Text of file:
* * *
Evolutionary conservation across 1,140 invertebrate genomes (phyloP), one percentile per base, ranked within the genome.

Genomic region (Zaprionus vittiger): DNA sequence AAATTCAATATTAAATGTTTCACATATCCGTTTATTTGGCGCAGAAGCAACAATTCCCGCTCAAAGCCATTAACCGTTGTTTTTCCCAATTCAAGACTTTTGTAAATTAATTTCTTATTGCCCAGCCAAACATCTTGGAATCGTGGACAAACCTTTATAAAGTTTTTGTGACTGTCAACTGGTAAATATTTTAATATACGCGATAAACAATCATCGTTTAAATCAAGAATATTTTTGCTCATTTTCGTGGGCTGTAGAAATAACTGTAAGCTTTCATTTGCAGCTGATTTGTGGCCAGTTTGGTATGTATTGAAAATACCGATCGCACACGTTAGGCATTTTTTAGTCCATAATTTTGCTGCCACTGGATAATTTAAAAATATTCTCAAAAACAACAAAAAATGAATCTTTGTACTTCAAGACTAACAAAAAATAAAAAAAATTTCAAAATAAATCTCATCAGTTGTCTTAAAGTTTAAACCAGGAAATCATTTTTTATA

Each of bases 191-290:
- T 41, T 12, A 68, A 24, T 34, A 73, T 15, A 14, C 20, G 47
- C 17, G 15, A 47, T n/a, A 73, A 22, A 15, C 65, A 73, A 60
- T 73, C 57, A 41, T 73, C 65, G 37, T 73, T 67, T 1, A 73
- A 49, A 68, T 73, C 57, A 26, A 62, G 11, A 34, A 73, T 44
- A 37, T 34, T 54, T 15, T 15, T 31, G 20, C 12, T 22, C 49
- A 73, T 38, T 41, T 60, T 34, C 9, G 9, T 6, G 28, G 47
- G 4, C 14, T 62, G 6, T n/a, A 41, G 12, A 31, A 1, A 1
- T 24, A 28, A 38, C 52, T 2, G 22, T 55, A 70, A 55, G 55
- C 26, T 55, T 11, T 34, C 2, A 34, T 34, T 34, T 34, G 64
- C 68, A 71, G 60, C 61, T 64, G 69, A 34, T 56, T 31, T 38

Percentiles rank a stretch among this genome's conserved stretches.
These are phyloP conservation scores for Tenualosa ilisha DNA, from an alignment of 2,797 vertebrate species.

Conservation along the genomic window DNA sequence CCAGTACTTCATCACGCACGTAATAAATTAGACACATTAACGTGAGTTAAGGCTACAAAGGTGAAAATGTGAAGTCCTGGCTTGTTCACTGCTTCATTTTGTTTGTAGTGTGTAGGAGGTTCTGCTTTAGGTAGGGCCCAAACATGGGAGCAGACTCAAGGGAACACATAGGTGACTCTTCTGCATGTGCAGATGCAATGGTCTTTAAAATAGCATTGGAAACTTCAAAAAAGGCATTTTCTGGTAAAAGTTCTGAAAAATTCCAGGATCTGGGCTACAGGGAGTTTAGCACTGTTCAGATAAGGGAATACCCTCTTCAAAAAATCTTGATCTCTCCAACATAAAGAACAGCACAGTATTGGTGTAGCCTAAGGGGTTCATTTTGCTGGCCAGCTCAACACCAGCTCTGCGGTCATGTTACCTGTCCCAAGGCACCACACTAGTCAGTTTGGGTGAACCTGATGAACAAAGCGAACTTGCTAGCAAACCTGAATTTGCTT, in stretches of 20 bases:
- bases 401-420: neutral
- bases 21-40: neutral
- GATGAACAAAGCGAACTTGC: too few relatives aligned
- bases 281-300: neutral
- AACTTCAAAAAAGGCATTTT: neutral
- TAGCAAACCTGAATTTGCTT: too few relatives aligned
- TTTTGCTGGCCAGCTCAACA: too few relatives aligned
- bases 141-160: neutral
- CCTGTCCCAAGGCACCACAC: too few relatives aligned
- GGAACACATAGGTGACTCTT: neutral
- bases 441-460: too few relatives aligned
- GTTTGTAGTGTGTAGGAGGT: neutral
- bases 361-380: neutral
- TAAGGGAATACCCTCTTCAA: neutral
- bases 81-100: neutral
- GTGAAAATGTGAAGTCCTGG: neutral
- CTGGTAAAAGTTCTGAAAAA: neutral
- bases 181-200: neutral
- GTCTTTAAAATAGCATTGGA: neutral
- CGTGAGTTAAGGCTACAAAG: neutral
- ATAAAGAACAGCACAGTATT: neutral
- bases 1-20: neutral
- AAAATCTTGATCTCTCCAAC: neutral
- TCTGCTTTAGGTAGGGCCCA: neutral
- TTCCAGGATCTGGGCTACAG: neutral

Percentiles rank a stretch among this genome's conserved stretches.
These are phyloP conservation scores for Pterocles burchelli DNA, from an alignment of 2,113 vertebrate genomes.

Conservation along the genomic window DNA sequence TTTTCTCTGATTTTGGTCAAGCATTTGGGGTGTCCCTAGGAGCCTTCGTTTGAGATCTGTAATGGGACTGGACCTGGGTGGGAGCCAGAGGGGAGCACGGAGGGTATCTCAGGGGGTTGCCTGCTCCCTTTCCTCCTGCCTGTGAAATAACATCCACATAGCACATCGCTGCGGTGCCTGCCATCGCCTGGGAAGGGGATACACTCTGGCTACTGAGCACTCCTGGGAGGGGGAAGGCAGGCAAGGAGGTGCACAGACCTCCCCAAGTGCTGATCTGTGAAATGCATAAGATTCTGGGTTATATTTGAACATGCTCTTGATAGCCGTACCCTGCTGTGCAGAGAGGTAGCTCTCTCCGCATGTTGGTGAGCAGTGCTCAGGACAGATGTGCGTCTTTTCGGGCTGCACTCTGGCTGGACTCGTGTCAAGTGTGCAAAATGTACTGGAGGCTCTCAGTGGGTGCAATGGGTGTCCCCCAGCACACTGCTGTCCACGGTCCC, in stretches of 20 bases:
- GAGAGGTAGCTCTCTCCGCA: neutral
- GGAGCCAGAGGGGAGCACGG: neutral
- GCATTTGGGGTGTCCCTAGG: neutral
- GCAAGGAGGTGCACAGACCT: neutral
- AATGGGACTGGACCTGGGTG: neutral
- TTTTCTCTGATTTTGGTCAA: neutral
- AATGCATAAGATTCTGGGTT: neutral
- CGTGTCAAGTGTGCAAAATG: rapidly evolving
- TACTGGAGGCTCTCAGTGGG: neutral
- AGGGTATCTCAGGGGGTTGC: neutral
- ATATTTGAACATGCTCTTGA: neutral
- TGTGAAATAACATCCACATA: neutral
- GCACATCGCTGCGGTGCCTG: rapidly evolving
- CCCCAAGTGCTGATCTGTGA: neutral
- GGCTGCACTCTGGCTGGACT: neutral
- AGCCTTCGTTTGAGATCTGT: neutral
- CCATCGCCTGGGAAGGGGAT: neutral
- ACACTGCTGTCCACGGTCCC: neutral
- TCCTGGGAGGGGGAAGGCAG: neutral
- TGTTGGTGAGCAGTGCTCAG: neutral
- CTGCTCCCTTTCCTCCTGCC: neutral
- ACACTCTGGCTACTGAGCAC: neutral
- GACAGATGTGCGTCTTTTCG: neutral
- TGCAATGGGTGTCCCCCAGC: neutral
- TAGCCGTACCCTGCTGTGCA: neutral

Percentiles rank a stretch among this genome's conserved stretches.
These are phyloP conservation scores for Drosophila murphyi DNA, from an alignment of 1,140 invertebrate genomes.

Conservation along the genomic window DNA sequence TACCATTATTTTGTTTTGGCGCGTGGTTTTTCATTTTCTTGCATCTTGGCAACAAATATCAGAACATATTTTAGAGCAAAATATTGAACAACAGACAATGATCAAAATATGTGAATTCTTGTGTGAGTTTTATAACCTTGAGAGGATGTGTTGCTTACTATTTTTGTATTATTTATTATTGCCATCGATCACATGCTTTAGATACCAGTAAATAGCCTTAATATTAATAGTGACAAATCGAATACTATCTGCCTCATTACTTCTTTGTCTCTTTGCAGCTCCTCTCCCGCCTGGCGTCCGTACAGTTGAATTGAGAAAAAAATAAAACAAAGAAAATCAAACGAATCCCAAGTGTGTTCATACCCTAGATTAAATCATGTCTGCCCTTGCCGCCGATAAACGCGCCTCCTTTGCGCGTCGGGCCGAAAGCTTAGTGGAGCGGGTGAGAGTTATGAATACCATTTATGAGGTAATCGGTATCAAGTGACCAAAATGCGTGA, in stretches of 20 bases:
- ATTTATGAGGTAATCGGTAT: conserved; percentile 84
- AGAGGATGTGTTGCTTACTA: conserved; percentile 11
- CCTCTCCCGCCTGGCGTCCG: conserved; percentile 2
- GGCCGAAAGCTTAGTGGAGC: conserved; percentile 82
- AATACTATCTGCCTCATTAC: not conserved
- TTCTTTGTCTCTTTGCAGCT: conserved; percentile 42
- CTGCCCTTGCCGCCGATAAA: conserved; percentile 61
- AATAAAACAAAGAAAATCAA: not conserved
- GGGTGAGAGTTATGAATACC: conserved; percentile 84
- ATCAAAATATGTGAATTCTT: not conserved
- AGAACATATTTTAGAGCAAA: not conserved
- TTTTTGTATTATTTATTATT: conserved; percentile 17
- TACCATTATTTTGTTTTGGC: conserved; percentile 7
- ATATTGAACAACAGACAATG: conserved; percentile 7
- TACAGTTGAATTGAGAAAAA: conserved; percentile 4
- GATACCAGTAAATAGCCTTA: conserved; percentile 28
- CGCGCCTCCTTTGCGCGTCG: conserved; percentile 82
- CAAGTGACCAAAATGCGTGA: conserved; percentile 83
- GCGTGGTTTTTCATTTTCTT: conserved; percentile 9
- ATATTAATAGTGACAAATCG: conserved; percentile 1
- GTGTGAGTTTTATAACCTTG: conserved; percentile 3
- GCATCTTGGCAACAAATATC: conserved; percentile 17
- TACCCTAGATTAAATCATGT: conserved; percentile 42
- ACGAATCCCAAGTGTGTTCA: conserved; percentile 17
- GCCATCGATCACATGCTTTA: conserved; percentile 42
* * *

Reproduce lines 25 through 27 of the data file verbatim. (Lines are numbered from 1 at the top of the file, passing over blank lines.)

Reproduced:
- CCTGTCCCAAGGCACCACAC: too few relatives aligned
- GGAACACATAGGTGACTCTT: neutral
- bases 441-460: too few relatives aligned